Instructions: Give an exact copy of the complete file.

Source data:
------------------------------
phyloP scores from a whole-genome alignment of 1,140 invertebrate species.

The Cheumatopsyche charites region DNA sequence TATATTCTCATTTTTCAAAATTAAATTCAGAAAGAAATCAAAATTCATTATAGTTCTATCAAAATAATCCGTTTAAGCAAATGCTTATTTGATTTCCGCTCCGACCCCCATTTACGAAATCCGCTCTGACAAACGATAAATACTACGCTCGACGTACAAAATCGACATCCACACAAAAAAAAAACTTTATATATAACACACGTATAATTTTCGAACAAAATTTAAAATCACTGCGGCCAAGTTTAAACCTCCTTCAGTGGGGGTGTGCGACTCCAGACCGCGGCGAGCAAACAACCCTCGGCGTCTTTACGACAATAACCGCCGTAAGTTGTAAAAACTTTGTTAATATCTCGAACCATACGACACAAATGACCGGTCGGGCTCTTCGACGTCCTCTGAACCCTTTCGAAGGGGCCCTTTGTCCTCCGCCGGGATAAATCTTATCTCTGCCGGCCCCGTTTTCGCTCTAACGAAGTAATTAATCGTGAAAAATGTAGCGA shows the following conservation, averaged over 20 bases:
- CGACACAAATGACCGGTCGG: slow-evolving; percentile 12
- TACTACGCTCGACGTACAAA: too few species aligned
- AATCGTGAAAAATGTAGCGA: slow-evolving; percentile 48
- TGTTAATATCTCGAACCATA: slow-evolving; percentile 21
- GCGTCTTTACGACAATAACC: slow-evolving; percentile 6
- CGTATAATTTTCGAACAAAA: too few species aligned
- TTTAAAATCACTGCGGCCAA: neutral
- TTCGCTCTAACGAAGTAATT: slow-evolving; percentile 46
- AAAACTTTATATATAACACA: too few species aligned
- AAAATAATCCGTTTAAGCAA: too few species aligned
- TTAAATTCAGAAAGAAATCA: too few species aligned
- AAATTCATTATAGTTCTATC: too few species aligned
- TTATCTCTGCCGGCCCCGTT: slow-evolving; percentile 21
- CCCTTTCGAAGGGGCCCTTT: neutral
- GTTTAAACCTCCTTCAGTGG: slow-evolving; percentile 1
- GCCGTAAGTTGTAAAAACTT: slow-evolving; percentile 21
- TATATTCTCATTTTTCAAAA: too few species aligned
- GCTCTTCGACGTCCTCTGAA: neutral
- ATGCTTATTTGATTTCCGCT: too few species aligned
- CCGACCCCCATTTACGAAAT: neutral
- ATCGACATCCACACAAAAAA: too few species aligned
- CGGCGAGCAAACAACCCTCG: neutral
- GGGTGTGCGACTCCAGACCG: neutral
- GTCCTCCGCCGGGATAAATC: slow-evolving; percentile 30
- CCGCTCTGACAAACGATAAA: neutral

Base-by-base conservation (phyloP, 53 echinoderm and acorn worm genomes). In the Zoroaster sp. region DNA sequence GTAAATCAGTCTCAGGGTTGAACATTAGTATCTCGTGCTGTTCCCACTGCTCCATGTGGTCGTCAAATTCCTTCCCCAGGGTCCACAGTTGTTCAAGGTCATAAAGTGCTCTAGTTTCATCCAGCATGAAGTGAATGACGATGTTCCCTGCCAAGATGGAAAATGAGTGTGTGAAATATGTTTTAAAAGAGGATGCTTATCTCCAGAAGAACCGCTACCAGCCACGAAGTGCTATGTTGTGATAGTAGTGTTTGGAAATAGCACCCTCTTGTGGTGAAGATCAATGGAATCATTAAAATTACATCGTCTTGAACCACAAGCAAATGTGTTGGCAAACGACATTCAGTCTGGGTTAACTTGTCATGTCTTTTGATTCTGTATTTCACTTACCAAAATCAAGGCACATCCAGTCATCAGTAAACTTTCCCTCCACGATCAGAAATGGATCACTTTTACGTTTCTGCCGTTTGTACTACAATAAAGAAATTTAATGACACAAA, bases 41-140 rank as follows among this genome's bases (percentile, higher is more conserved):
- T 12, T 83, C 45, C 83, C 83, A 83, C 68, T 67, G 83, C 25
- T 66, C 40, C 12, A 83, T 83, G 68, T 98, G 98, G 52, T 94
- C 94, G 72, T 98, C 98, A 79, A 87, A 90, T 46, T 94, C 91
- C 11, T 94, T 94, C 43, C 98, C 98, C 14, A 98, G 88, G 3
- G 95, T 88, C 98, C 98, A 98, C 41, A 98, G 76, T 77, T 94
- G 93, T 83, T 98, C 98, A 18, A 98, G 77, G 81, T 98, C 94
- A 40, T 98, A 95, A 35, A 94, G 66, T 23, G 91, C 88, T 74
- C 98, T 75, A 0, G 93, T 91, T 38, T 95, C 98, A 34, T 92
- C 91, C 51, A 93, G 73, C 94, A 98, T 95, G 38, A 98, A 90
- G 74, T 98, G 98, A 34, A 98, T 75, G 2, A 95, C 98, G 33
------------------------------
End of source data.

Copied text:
phyloP scores from a whole-genome alignment of 1,140 invertebrate species.

The Cheumatopsyche charites region DNA sequence TATATTCTCATTTTTCAAAATTAAATTCAGAAAGAAATCAAAATTCATTATAGTTCTATCAAAATAATCCGTTTAAGCAAATGCTTATTTGATTTCCGCTCCGACCCCCATTTACGAAATCCGCTCTGACAAACGATAAATACTACGCTCGACGTACAAAATCGACATCCACACAAAAAAAAAACTTTATATATAACACACGTATAATTTTCGAACAAAATTTAAAATCACTGCGGCCAAGTTTAAACCTCCTTCAGTGGGGGTGTGCGACTCCAGACCGCGGCGAGCAAACAACCCTCGGCGTCTTTACGACAATAACCGCCGTAAGTTGTAAAAACTTTGTTAATATCTCGAACCATACGACACAAATGACCGGTCGGGCTCTTCGACGTCCTCTGAACCCTTTCGAAGGGGCCCTTTGTCCTCCGCCGGGATAAATCTTATCTCTGCCGGCCCCGTTTTCGCTCTAACGAAGTAATTAATCGTGAAAAATGTAGCGA shows the following conservation, averaged over 20 bases:
- CGACACAAATGACCGGTCGG: slow-evolving; percentile 12
- TACTACGCTCGACGTACAAA: too few species aligned
- AATCGTGAAAAATGTAGCGA: slow-evolving; percentile 48
- TGTTAATATCTCGAACCATA: slow-evolving; percentile 21
- GCGTCTTTACGACAATAACC: slow-evolving; percentile 6
- CGTATAATTTTCGAACAAAA: too few species aligned
- TTTAAAATCACTGCGGCCAA: neutral
- TTCGCTCTAACGAAGTAATT: slow-evolving; percentile 46
- AAAACTTTATATATAACACA: too few species aligned
- AAAATAATCCGTTTAAGCAA: too few species aligned
- TTAAATTCAGAAAGAAATCA: too few species aligned
- AAATTCATTATAGTTCTATC: too few species aligned
- TTATCTCTGCCGGCCCCGTT: slow-evolving; percentile 21
- CCCTTTCGAAGGGGCCCTTT: neutral
- GTTTAAACCTCCTTCAGTGG: slow-evolving; percentile 1
- GCCGTAAGTTGTAAAAACTT: slow-evolving; percentile 21
- TATATTCTCATTTTTCAAAA: too few species aligned
- GCTCTTCGACGTCCTCTGAA: neutral
- ATGCTTATTTGATTTCCGCT: too few species aligned
- CCGACCCCCATTTACGAAAT: neutral
- ATCGACATCCACACAAAAAA: too few species aligned
- CGGCGAGCAAACAACCCTCG: neutral
- GGGTGTGCGACTCCAGACCG: neutral
- GTCCTCCGCCGGGATAAATC: slow-evolving; percentile 30
- CCGCTCTGACAAACGATAAA: neutral

Base-by-base conservation (phyloP, 53 echinoderm and acorn worm genomes). In the Zoroaster sp. region DNA sequence GTAAATCAGTCTCAGGGTTGAACATTAGTATCTCGTGCTGTTCCCACTGCTCCATGTGGTCGTCAAATTCCTTCCCCAGGGTCCACAGTTGTTCAAGGTCATAAAGTGCTCTAGTTTCATCCAGCATGAAGTGAATGACGATGTTCCCTGCCAAGATGGAAAATGAGTGTGTGAAATATGTTTTAAAAGAGGATGCTTATCTCCAGAAGAACCGCTACCAGCCACGAAGTGCTATGTTGTGATAGTAGTGTTTGGAAATAGCACCCTCTTGTGGTGAAGATCAATGGAATCATTAAAATTACATCGTCTTGAACCACAAGCAAATGTGTTGGCAAACGACATTCAGTCTGGGTTAACTTGTCATGTCTTTTGATTCTGTATTTCACTTACCAAAATCAAGGCACATCCAGTCATCAGTAAACTTTCCCTCCACGATCAGAAATGGATCACTTTTACGTTTCTGCCGTTTGTACTACAATAAAGAAATTTAATGACACAAA, bases 41-140 rank as follows among this genome's bases (percentile, higher is more conserved):
- T 12, T 83, C 45, C 83, C 83, A 83, C 68, T 67, G 83, C 25
- T 66, C 40, C 12, A 83, T 83, G 68, T 98, G 98, G 52, T 94
- C 94, G 72, T 98, C 98, A 79, A 87, A 90, T 46, T 94, C 91
- C 11, T 94, T 94, C 43, C 98, C 98, C 14, A 98, G 88, G 3
- G 95, T 88, C 98, C 98, A 98, C 41, A 98, G 76, T 77, T 94
- G 93, T 83, T 98, C 98, A 18, A 98, G 77, G 81, T 98, C 94
- A 40, T 98, A 95, A 35, A 94, G 66, T 23, G 91, C 88, T 74
- C 98, T 75, A 0, G 93, T 91, T 38, T 95, C 98, A 34, T 92
- C 91, C 51, A 93, G 73, C 94, A 98, T 95, G 38, A 98, A 90
- G 74, T 98, G 98, A 34, A 98, T 75, G 2, A 95, C 98, G 33